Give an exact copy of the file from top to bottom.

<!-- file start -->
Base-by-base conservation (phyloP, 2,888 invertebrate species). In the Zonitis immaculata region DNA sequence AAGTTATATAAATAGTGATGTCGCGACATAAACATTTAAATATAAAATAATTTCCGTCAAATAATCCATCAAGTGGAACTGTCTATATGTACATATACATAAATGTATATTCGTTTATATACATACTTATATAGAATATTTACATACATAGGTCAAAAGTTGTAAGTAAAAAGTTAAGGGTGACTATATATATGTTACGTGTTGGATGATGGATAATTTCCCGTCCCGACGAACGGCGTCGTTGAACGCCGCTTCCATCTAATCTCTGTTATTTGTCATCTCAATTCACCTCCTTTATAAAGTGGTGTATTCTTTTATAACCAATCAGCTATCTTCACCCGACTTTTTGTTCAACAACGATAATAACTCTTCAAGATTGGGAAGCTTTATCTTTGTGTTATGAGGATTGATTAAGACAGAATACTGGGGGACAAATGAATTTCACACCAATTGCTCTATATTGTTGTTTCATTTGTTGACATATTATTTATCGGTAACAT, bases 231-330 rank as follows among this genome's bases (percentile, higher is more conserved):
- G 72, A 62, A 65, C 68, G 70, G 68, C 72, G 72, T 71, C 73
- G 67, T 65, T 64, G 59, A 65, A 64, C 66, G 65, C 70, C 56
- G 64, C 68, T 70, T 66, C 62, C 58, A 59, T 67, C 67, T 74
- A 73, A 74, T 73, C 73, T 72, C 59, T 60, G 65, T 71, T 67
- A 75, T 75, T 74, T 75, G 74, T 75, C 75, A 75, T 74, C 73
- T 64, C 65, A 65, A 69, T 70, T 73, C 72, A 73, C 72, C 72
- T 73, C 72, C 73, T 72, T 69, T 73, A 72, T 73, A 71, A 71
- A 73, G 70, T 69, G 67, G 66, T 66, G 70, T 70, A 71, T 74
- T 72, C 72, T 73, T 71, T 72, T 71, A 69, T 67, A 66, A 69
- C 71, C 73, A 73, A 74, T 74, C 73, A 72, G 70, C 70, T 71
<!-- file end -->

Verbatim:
Base-by-base conservation (phyloP, 2,888 invertebrate species). In the Zonitis immaculata region DNA sequence AAGTTATATAAATAGTGATGTCGCGACATAAACATTTAAATATAAAATAATTTCCGTCAAATAATCCATCAAGTGGAACTGTCTATATGTACATATACATAAATGTATATTCGTTTATATACATACTTATATAGAATATTTACATACATAGGTCAAAAGTTGTAAGTAAAAAGTTAAGGGTGACTATATATATGTTACGTGTTGGATGATGGATAATTTCCCGTCCCGACGAACGGCGTCGTTGAACGCCGCTTCCATCTAATCTCTGTTATTTGTCATCTCAATTCACCTCCTTTATAAAGTGGTGTATTCTTTTATAACCAATCAGCTATCTTCACCCGACTTTTTGTTCAACAACGATAATAACTCTTCAAGATTGGGAAGCTTTATCTTTGTGTTATGAGGATTGATTAAGACAGAATACTGGGGGACAAATGAATTTCACACCAATTGCTCTATATTGTTGTTTCATTTGTTGACATATTATTTATCGGTAACAT, bases 231-330 rank as follows among this genome's bases (percentile, higher is more conserved):
- G 72, A 62, A 65, C 68, G 70, G 68, C 72, G 72, T 71, C 73
- G 67, T 65, T 64, G 59, A 65, A 64, C 66, G 65, C 70, C 56
- G 64, C 68, T 70, T 66, C 62, C 58, A 59, T 67, C 67, T 74
- A 73, A 74, T 73, C 73, T 72, C 59, T 60, G 65, T 71, T 67
- A 75, T 75, T 74, T 75, G 74, T 75, C 75, A 75, T 74, C 73
- T 64, C 65, A 65, A 69, T 70, T 73, C 72, A 73, C 72, C 72
- T 73, C 72, C 73, T 72, T 69, T 73, A 72, T 73, A 71, A 71
- A 73, G 70, T 69, G 67, G 66, T 66, G 70, T 70, A 71, T 74
- T 72, C 72, T 73, T 71, T 72, T 71, A 69, T 67, A 66, A 69
- C 71, C 73, A 73, A 74, T 74, C 73, A 72, G 70, C 70, T 71